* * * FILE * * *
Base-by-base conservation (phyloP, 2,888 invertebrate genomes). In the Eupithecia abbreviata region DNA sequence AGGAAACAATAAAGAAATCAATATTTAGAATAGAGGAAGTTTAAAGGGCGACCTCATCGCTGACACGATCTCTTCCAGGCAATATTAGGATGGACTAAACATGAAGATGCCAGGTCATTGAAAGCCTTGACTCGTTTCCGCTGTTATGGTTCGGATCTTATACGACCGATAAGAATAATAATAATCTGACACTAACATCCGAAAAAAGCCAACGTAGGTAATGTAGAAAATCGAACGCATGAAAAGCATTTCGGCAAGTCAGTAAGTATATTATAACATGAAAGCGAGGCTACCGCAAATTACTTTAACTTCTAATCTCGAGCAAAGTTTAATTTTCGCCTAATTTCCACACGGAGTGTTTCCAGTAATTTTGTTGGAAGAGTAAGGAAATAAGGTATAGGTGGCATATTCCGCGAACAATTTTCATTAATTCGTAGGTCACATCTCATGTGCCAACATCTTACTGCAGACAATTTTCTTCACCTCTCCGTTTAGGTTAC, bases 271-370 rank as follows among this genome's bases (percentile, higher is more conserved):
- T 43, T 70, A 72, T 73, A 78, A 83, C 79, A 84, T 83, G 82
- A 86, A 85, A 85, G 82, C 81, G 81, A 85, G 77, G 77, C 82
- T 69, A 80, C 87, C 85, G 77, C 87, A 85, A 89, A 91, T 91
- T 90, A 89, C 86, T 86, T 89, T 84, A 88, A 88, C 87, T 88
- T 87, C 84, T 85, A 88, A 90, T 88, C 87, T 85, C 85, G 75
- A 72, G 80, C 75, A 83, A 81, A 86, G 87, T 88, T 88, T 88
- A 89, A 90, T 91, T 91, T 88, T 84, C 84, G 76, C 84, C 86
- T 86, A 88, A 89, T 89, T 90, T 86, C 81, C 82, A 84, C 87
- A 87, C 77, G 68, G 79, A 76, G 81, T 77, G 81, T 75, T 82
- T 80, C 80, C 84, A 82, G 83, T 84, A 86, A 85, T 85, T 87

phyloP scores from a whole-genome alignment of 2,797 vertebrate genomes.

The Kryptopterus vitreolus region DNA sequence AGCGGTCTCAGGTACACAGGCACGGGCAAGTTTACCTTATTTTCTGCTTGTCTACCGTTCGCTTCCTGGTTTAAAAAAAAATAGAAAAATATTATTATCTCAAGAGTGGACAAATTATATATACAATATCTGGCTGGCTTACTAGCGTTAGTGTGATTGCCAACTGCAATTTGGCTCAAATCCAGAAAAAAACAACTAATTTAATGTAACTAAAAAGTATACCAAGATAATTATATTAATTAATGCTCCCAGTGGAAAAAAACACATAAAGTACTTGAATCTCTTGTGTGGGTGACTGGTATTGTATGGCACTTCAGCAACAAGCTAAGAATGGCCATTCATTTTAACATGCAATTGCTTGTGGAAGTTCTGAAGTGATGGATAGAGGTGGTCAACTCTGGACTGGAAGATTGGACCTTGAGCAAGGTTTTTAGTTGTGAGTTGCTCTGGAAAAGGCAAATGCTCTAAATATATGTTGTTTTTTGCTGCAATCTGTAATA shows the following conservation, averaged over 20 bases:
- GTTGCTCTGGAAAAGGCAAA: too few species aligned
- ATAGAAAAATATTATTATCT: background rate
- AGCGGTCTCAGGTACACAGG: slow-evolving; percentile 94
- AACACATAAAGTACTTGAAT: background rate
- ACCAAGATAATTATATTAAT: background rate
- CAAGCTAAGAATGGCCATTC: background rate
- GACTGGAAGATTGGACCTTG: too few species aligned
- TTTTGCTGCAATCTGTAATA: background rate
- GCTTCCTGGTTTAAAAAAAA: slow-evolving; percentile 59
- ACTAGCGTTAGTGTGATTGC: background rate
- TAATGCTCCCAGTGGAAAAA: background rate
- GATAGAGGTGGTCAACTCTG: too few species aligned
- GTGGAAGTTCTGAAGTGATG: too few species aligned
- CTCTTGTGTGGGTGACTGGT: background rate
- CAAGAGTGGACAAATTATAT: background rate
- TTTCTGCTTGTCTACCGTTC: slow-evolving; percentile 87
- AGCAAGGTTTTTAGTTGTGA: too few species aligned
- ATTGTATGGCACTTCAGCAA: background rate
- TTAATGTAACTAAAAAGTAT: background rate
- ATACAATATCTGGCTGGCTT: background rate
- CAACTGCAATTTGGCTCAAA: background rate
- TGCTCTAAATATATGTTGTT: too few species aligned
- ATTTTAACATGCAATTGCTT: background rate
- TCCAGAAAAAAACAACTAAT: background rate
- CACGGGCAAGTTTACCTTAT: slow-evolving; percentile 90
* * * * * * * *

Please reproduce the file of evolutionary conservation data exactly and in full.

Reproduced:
Base-by-base conservation (phyloP, 2,888 invertebrate genomes). In the Eupithecia abbreviata region DNA sequence AGGAAACAATAAAGAAATCAATATTTAGAATAGAGGAAGTTTAAAGGGCGACCTCATCGCTGACACGATCTCTTCCAGGCAATATTAGGATGGACTAAACATGAAGATGCCAGGTCATTGAAAGCCTTGACTCGTTTCCGCTGTTATGGTTCGGATCTTATACGACCGATAAGAATAATAATAATCTGACACTAACATCCGAAAAAAGCCAACGTAGGTAATGTAGAAAATCGAACGCATGAAAAGCATTTCGGCAAGTCAGTAAGTATATTATAACATGAAAGCGAGGCTACCGCAAATTACTTTAACTTCTAATCTCGAGCAAAGTTTAATTTTCGCCTAATTTCCACACGGAGTGTTTCCAGTAATTTTGTTGGAAGAGTAAGGAAATAAGGTATAGGTGGCATATTCCGCGAACAATTTTCATTAATTCGTAGGTCACATCTCATGTGCCAACATCTTACTGCAGACAATTTTCTTCACCTCTCCGTTTAGGTTAC, bases 271-370 rank as follows among this genome's bases (percentile, higher is more conserved):
- T 43, T 70, A 72, T 73, A 78, A 83, C 79, A 84, T 83, G 82
- A 86, A 85, A 85, G 82, C 81, G 81, A 85, G 77, G 77, C 82
- T 69, A 80, C 87, C 85, G 77, C 87, A 85, A 89, A 91, T 91
- T 90, A 89, C 86, T 86, T 89, T 84, A 88, A 88, C 87, T 88
- T 87, C 84, T 85, A 88, A 90, T 88, C 87, T 85, C 85, G 75
- A 72, G 80, C 75, A 83, A 81, A 86, G 87, T 88, T 88, T 88
- A 89, A 90, T 91, T 91, T 88, T 84, C 84, G 76, C 84, C 86
- T 86, A 88, A 89, T 89, T 90, T 86, C 81, C 82, A 84, C 87
- A 87, C 77, G 68, G 79, A 76, G 81, T 77, G 81, T 75, T 82
- T 80, C 80, C 84, A 82, G 83, T 84, A 86, A 85, T 85, T 87

phyloP scores from a whole-genome alignment of 2,797 vertebrate genomes.

The Kryptopterus vitreolus region DNA sequence AGCGGTCTCAGGTACACAGGCACGGGCAAGTTTACCTTATTTTCTGCTTGTCTACCGTTCGCTTCCTGGTTTAAAAAAAAATAGAAAAATATTATTATCTCAAGAGTGGACAAATTATATATACAATATCTGGCTGGCTTACTAGCGTTAGTGTGATTGCCAACTGCAATTTGGCTCAAATCCAGAAAAAAACAACTAATTTAATGTAACTAAAAAGTATACCAAGATAATTATATTAATTAATGCTCCCAGTGGAAAAAAACACATAAAGTACTTGAATCTCTTGTGTGGGTGACTGGTATTGTATGGCACTTCAGCAACAAGCTAAGAATGGCCATTCATTTTAACATGCAATTGCTTGTGGAAGTTCTGAAGTGATGGATAGAGGTGGTCAACTCTGGACTGGAAGATTGGACCTTGAGCAAGGTTTTTAGTTGTGAGTTGCTCTGGAAAAGGCAAATGCTCTAAATATATGTTGTTTTTTGCTGCAATCTGTAATA shows the following conservation, averaged over 20 bases:
- GTTGCTCTGGAAAAGGCAAA: too few species aligned
- ATAGAAAAATATTATTATCT: background rate
- AGCGGTCTCAGGTACACAGG: slow-evolving; percentile 94
- AACACATAAAGTACTTGAAT: background rate
- ACCAAGATAATTATATTAAT: background rate
- CAAGCTAAGAATGGCCATTC: background rate
- GACTGGAAGATTGGACCTTG: too few species aligned
- TTTTGCTGCAATCTGTAATA: background rate
- GCTTCCTGGTTTAAAAAAAA: slow-evolving; percentile 59
- ACTAGCGTTAGTGTGATTGC: background rate
- TAATGCTCCCAGTGGAAAAA: background rate
- GATAGAGGTGGTCAACTCTG: too few species aligned
- GTGGAAGTTCTGAAGTGATG: too few species aligned
- CTCTTGTGTGGGTGACTGGT: background rate
- CAAGAGTGGACAAATTATAT: background rate
- TTTCTGCTTGTCTACCGTTC: slow-evolving; percentile 87
- AGCAAGGTTTTTAGTTGTGA: too few species aligned
- ATTGTATGGCACTTCAGCAA: background rate
- TTAATGTAACTAAAAAGTAT: background rate
- ATACAATATCTGGCTGGCTT: background rate
- CAACTGCAATTTGGCTCAAA: background rate
- TGCTCTAAATATATGTTGTT: too few species aligned
- ATTTTAACATGCAATTGCTT: background rate
- TCCAGAAAAAAACAACTAAT: background rate
- CACGGGCAAGTTTACCTTAT: slow-evolving; percentile 90